Emilie Castonguay knew she wouldn’t be an anomaly for long.
The former player agent made history in January when she became the Vancouver Canucks’ first ever female assistant general manager — and a rare women working in an NHL front office.
“Sometimes there’s just one domino that needs to fall and I think the glass ceiling was broken there,” Castonguay said. “And I knew that after that, the floodgates would open.”
She was right.
At the NHL entry draft on Thursday and Friday, there were several women on the floor, including five female AGMs.
Cammi Granato, who joined the Canucks’ front office in February, sat next to Vancouver general manager Patrik Allvin, discussing players and, at one point, looking at a photo Allvin’s kids sent of the early-morning sky from their home in Sweden. Castonguay sat next to Canucks president of hockey operations Jim Rutherford, carefully studying the team’s list.
Over at the Toronto Maple Leafs’ table sat Hayley Wickenheiser, who was promoted Tuesday to assistant GM of player development. Meghan Hunter of the Chicago Blackhawks and Kate Madigan of the New Jersey Devils were also on the draft floor after being elevated to assistant general manager positions earlier this month.
“There were times I didn’t think this was an option for women. Growing up, there was no representation, so it wasn’t something that I thought would happen in my lifetime,” Granato said.
Granato’s long been breaking down barriers for women in hockey.
She captained the U.S. team that beat Canada to win gold at the 1998 Nagano Olympics and remains the all-time leading scorer for the American women’s team. She and Canadian Angela James became the first women to be inducted into the Hockey Hall of Fame in 2010. Then she became the NHL’s first female scout when she was hired by the Seattle Kraken.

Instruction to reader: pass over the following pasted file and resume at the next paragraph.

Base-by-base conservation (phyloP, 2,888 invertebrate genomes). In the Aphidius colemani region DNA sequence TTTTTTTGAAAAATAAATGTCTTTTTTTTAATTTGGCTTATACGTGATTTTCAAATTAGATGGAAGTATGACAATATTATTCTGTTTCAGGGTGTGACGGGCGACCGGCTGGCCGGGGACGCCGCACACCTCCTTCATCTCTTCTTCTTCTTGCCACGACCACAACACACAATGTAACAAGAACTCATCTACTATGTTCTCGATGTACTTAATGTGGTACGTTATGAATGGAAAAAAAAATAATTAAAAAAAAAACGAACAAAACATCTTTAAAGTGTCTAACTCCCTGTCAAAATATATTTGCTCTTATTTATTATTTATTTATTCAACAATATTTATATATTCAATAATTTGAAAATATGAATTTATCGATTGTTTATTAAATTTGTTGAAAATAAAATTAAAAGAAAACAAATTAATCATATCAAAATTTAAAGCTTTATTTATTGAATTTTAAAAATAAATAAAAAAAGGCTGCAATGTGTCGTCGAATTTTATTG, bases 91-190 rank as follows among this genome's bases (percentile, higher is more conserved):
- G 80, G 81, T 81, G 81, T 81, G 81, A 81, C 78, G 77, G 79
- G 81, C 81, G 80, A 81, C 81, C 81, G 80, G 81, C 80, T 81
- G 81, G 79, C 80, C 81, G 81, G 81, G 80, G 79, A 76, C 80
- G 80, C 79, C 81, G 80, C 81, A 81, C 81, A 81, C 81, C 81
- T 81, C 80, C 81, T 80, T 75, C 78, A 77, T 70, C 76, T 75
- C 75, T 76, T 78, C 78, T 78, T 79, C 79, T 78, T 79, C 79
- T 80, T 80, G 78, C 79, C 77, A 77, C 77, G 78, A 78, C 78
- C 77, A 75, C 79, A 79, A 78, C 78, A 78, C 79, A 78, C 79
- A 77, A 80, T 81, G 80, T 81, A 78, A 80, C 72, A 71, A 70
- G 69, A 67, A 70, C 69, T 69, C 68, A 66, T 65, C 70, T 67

“I think the mindset that is changing is that women are qualified,” Granato said. “I think before it was like ‘Well, women can’t do this job, women aren’t qualified, women don’t know hockey.’ But that’s not true.”
Front offices aren’t the only area women are breaking into the NHL.
The Montreal Canadiens recently brought on three-time gold medallist Marie-Philip Poulin as a player development consultant and the L.A. Kings have added Canadian Olympian Manon Rheaume as a hockey operations and prospects adviser. In the American Hockey League, the Coachella Valley Firebirds will have Jessica Campbell behind the bench as an assistant coach when they begin their inaugural season.
The wave of women sweeping into positions across the league has long been building, Hunter said.
“You could almost feel it. The timing was so right and it’s so awesome,” she said. “I could just see it was happening, that we we’re starting to break down some barriers.
“Women bring diverse opinions into the different organizations so it’s really awesome that we’re finally getting the opportunities.”
Coming out of the University of Wisconsin, Hunter women working in hockey operations. Instead, she worked behind the bench, even coaching Castonguay at Niagara University.
“I naturally just gravitated into coaching female hockey, and just started in that avenue,” Hunter said. “My path definitely wasn’t linear. I didn’t really know where I was going post playing career.
“I just kind of did what I enjoyed and I worked really hard at it and I’m just thankful that these opportunities are coming at the time that they are.”
The NHL broke another barrier last week when the San Jose Sharks hired Mike Grier as the league’s first Black general manager.
Having more diversity in front offices is “fabulous,” said Edmonton Oilers GM Ken Holland, a longtime NHL executive.
“To bring minorities and women into our sport, you think about all the, women hockey players on the Canada team, the U.S. team and other countries too, but they’ve been playing the game of hockey since they were little girls just like the little boys.
“So I think it’s great for our league, and I would expect it’s going to continue more and more.”
Folks that are moving into these NHL jobs deserve them not because they tick a box but because they’re talented, Castonguay said.
“I’ve said it from the beginning — for me, it’s just about hiring the right people and the most competent people, whether they’re male or female,” she said.
“And I feel like that’s what we’re doing. So as long as it keeps going in that trend, and we’re doing it for the right reasons, I’m all for it.”
—Gemma Karstens-Smith, The Canadian Press